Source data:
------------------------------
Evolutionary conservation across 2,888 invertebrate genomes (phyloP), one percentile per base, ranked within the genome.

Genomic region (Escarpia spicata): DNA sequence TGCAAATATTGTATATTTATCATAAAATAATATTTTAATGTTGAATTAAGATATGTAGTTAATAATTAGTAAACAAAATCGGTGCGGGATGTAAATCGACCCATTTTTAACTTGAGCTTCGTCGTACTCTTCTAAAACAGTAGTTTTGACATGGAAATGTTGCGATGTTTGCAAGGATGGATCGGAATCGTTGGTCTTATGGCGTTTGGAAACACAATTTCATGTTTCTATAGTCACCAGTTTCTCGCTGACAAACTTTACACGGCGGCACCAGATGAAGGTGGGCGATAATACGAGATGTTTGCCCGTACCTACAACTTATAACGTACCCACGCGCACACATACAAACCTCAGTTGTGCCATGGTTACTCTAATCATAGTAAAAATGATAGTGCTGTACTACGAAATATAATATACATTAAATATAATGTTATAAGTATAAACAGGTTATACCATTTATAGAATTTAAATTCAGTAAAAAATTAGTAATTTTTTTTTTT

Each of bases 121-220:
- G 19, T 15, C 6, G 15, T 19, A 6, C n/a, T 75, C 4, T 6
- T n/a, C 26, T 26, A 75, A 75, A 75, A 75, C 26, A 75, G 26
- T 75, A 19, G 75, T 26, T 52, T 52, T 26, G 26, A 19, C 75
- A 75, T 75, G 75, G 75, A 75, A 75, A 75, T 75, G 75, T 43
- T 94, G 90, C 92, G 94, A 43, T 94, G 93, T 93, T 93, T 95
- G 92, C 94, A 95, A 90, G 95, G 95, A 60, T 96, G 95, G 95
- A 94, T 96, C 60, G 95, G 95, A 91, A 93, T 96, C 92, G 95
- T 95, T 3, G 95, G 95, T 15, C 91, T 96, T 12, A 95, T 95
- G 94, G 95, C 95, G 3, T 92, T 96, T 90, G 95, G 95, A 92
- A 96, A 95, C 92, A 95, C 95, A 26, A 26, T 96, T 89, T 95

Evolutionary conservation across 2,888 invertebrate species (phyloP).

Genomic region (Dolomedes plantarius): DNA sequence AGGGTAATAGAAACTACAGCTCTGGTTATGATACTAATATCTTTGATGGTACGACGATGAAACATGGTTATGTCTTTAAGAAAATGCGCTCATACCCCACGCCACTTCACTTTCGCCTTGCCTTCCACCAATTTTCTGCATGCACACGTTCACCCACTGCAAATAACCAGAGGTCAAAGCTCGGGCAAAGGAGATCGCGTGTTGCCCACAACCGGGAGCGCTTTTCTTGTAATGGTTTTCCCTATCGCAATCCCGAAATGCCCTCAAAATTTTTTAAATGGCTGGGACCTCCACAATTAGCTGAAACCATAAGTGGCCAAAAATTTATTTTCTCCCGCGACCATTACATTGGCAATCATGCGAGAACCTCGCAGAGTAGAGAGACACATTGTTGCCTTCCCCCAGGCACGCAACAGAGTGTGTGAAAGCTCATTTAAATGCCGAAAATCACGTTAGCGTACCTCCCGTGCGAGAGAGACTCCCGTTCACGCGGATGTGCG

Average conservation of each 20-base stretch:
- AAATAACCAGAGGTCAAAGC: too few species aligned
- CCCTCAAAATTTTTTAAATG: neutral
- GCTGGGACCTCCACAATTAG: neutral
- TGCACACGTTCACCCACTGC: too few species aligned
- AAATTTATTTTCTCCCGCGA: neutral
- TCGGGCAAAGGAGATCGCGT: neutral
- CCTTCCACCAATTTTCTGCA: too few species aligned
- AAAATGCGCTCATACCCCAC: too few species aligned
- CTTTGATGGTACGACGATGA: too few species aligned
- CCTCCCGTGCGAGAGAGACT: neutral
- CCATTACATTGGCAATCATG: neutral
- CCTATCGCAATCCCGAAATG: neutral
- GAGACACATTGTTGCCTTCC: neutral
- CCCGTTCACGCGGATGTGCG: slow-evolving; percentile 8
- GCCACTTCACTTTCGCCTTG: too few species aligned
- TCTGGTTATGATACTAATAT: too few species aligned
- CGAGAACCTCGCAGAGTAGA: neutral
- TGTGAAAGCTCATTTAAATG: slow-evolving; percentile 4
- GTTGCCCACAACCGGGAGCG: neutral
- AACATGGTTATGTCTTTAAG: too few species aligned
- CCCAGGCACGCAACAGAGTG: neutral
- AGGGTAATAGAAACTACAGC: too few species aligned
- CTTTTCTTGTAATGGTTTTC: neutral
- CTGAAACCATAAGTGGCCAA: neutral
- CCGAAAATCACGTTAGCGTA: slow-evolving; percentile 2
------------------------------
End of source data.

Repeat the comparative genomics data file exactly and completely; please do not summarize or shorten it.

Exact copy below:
Evolutionary conservation across 2,888 invertebrate genomes (phyloP), one percentile per base, ranked within the genome.

Genomic region (Escarpia spicata): DNA sequence TGCAAATATTGTATATTTATCATAAAATAATATTTTAATGTTGAATTAAGATATGTAGTTAATAATTAGTAAACAAAATCGGTGCGGGATGTAAATCGACCCATTTTTAACTTGAGCTTCGTCGTACTCTTCTAAAACAGTAGTTTTGACATGGAAATGTTGCGATGTTTGCAAGGATGGATCGGAATCGTTGGTCTTATGGCGTTTGGAAACACAATTTCATGTTTCTATAGTCACCAGTTTCTCGCTGACAAACTTTACACGGCGGCACCAGATGAAGGTGGGCGATAATACGAGATGTTTGCCCGTACCTACAACTTATAACGTACCCACGCGCACACATACAAACCTCAGTTGTGCCATGGTTACTCTAATCATAGTAAAAATGATAGTGCTGTACTACGAAATATAATATACATTAAATATAATGTTATAAGTATAAACAGGTTATACCATTTATAGAATTTAAATTCAGTAAAAAATTAGTAATTTTTTTTTTT

Each of bases 121-220:
- G 19, T 15, C 6, G 15, T 19, A 6, C n/a, T 75, C 4, T 6
- T n/a, C 26, T 26, A 75, A 75, A 75, A 75, C 26, A 75, G 26
- T 75, A 19, G 75, T 26, T 52, T 52, T 26, G 26, A 19, C 75
- A 75, T 75, G 75, G 75, A 75, A 75, A 75, T 75, G 75, T 43
- T 94, G 90, C 92, G 94, A 43, T 94, G 93, T 93, T 93, T 95
- G 92, C 94, A 95, A 90, G 95, G 95, A 60, T 96, G 95, G 95
- A 94, T 96, C 60, G 95, G 95, A 91, A 93, T 96, C 92, G 95
- T 95, T 3, G 95, G 95, T 15, C 91, T 96, T 12, A 95, T 95
- G 94, G 95, C 95, G 3, T 92, T 96, T 90, G 95, G 95, A 92
- A 96, A 95, C 92, A 95, C 95, A 26, A 26, T 96, T 89, T 95

Evolutionary conservation across 2,888 invertebrate species (phyloP).

Genomic region (Dolomedes plantarius): DNA sequence AGGGTAATAGAAACTACAGCTCTGGTTATGATACTAATATCTTTGATGGTACGACGATGAAACATGGTTATGTCTTTAAGAAAATGCGCTCATACCCCACGCCACTTCACTTTCGCCTTGCCTTCCACCAATTTTCTGCATGCACACGTTCACCCACTGCAAATAACCAGAGGTCAAAGCTCGGGCAAAGGAGATCGCGTGTTGCCCACAACCGGGAGCGCTTTTCTTGTAATGGTTTTCCCTATCGCAATCCCGAAATGCCCTCAAAATTTTTTAAATGGCTGGGACCTCCACAATTAGCTGAAACCATAAGTGGCCAAAAATTTATTTTCTCCCGCGACCATTACATTGGCAATCATGCGAGAACCTCGCAGAGTAGAGAGACACATTGTTGCCTTCCCCCAGGCACGCAACAGAGTGTGTGAAAGCTCATTTAAATGCCGAAAATCACGTTAGCGTACCTCCCGTGCGAGAGAGACTCCCGTTCACGCGGATGTGCG

Average conservation of each 20-base stretch:
- AAATAACCAGAGGTCAAAGC: too few species aligned
- CCCTCAAAATTTTTTAAATG: neutral
- GCTGGGACCTCCACAATTAG: neutral
- TGCACACGTTCACCCACTGC: too few species aligned
- AAATTTATTTTCTCCCGCGA: neutral
- TCGGGCAAAGGAGATCGCGT: neutral
- CCTTCCACCAATTTTCTGCA: too few species aligned
- AAAATGCGCTCATACCCCAC: too few species aligned
- CTTTGATGGTACGACGATGA: too few species aligned
- CCTCCCGTGCGAGAGAGACT: neutral
- CCATTACATTGGCAATCATG: neutral
- CCTATCGCAATCCCGAAATG: neutral
- GAGACACATTGTTGCCTTCC: neutral
- CCCGTTCACGCGGATGTGCG: slow-evolving; percentile 8
- GCCACTTCACTTTCGCCTTG: too few species aligned
- TCTGGTTATGATACTAATAT: too few species aligned
- CGAGAACCTCGCAGAGTAGA: neutral
- TGTGAAAGCTCATTTAAATG: slow-evolving; percentile 4
- GTTGCCCACAACCGGGAGCG: neutral
- AACATGGTTATGTCTTTAAG: too few species aligned
- CCCAGGCACGCAACAGAGTG: neutral
- AGGGTAATAGAAACTACAGC: too few species aligned
- CTTTTCTTGTAATGGTTTTC: neutral
- CTGAAACCATAAGTGGCCAA: neutral
- CCGAAAATCACGTTAGCGTA: slow-evolving; percentile 2